Note that we filter the query by the field 'collection'. This means we get only the posts and not all the markdown in our new categories folder:

const createCategoryPages = (graphql, createPage) => {
  const categoryTemplate = path.resolve("src/templates/category.js")

  return graphql(`
    {
      allMarkdownRemark(
        sort: { order: DESC, fields: [frontmatter___date] }
        filter: { 
          fields: {
            collection: {
              eq: "posts"
            }
          }
        }
        limit: 2000
      ) {
        edges {
          node {
            fields {
              slug
            }
            frontmatter {
              categories
            }
          }
        }
      }
    }
  `).then(result => {
    if (result.errors) {
      return Promise.reject(result.errors)
    }

    const posts = result.data.allMarkdownRemark.edges
    let categories = []
    _.each(posts, edge => {
      if (_.get(edge, "node.frontmatter.categories")) {
        categories = categories.concat(edge.node.frontmatter.categories)
      }
    })
    categories = _.uniq(categories)

    categories.forEach(category => {
      createPage({
        path: `/category/${_.kebabCase(category)}/`,
        component: categoryTemplate,
        context: {
          category,
        },
      })
    })
  })
}

To add in our category description data to the page template we need to query this too. So we need to expand our query to grab the data in the categories collection.

It's quite possible you have other data sources too so rather than relaxing the query by completely removing the existing filter, eq: "posts" I decided to use the regex property to specify the exact collections I want data from, regex: "/(posts|categories)/"

So the query would now look like:

  `
    {
      allMarkdownRemark(
        sort: { order: DESC, fields: [frontmatter___date] }
        filter: { 
          fields: {
            collection: {
              regex: "/(posts|categories)/"
            }
          }
        }
        limit: 2000
      ) {
        edges {
          node {
            fields {
              slug
            }
            frontmatter {
              categories
            }
          }
        }
      }
    }
  `

Which means we can now get the category data and add it to each query page. But this will mean the categories and posts are all mixed up together in the edges array. We can improve this by using the group property to break out the posts and categories collections:

`
    {
      allMarkdownRemark(
        sort: { order: DESC, fields: [frontmatter___date] }
        filter: { fields: {collection: {regex: "/(posts|categories)/"}}}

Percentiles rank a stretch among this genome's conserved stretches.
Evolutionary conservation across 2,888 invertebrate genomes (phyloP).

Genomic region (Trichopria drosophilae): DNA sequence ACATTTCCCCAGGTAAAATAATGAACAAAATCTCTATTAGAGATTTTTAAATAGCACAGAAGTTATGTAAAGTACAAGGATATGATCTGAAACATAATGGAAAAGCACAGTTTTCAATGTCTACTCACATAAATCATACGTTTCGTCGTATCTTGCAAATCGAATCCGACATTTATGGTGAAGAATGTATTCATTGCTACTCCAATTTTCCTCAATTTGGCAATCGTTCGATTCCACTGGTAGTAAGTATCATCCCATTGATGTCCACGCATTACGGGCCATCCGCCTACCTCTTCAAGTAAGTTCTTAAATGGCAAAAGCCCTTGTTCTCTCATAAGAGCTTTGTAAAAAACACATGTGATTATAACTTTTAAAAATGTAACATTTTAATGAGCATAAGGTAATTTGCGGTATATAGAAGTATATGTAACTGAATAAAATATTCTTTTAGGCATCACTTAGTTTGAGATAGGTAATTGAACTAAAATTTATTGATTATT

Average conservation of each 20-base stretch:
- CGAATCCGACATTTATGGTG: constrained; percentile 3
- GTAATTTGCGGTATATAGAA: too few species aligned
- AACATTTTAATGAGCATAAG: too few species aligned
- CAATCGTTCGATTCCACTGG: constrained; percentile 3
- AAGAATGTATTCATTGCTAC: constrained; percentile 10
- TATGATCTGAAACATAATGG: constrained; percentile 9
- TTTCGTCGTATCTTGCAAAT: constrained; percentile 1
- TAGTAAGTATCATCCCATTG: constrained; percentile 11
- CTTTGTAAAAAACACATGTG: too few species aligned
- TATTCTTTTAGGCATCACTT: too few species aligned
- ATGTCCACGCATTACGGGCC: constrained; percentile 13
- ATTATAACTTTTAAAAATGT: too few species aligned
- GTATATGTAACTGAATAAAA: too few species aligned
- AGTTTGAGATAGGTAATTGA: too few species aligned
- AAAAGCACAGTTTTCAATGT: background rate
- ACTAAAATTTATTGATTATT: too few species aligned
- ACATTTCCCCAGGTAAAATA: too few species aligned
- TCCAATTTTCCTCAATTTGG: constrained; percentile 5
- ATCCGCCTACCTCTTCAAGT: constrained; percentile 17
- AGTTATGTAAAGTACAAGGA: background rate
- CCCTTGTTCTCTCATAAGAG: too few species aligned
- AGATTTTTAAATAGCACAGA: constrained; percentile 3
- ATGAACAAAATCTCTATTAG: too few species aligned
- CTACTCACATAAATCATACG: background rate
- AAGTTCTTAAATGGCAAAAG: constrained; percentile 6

limit: 2000
      ) {
        group(field: fields___collection) {
          edges {
            node {
              fields {
                slug
              }
              frontmatter {
                title
                categories
              }
              html
            }
          }
          fieldValue
        }
      }`

Now we can simply grab the posts and categories easily in JavaScript by finding the right one in the groups array:

    const posts = result.data.allMarkdownRemark.group.find((g) => g.fieldValue === "posts").edges
    const categoriesMetadata = result.data.allMarkdownRemark.group.find((g) => g.fieldValue === "categories").edges

And for each createPage call we now add the category data to the page. I'm doing this by parsing the slug for the category which is a bit brittle but will do for now.

  categories.forEach(category => {
      // get the category title and description
      const catKebabCase = _.kebabCase(category)
      const catMetaEdge = categoriesMetadata.find(edge => {
        return _.get(edge, "node.fields.slug") &&
          edge.node.fields.slug.split('/').includes(catKebabCase)
      })
      createPage({
        path: `/category/${catKebabCase}/`,
        component: categoryTemplate,
        context: {
          category,
          categoryTitle: catMetaEdge && catMetaEdge.node.frontmatter.title,
          categoryDescription: catMetaEdge && catMetaEdge.node.html
        },
      })
    })
  })

Then in the category template render the category description content if it is available:

// /src/templates/category.js

  const Category = ({ pageContext, data }) => {
  const { category, categoryTitle, categoryDescription } = pageContext

  const posts = data.allMarkdownRemark.group.find((g) => g.fieldValue === "posts")
  const postsEdges = posts && posts.edges

  return (
    <Layout>
      <SEO title={category} />
      <PageBody pageTitle={category} subTitle={categoryTitle} >
        {categoryDescription && <div dangerouslySetInnerHTML={{ __html: categoryDescription }} />}
      </PageBody>
      {postsEdges && <PostList posts={postsEdges} label={categoryDescription && category}/>}
    </Layout>
  )
}

You can see how this looks by taking a look at any of my category pages like Design or Development. For simplicity in this post I've omitted references to another data source I use, projects which you'll see on these category pages and in the source, available on my public Github Repo.

Posted in Development. Tagged with Gatsby, Wordpress, Javascript.

Published 17 July, 2019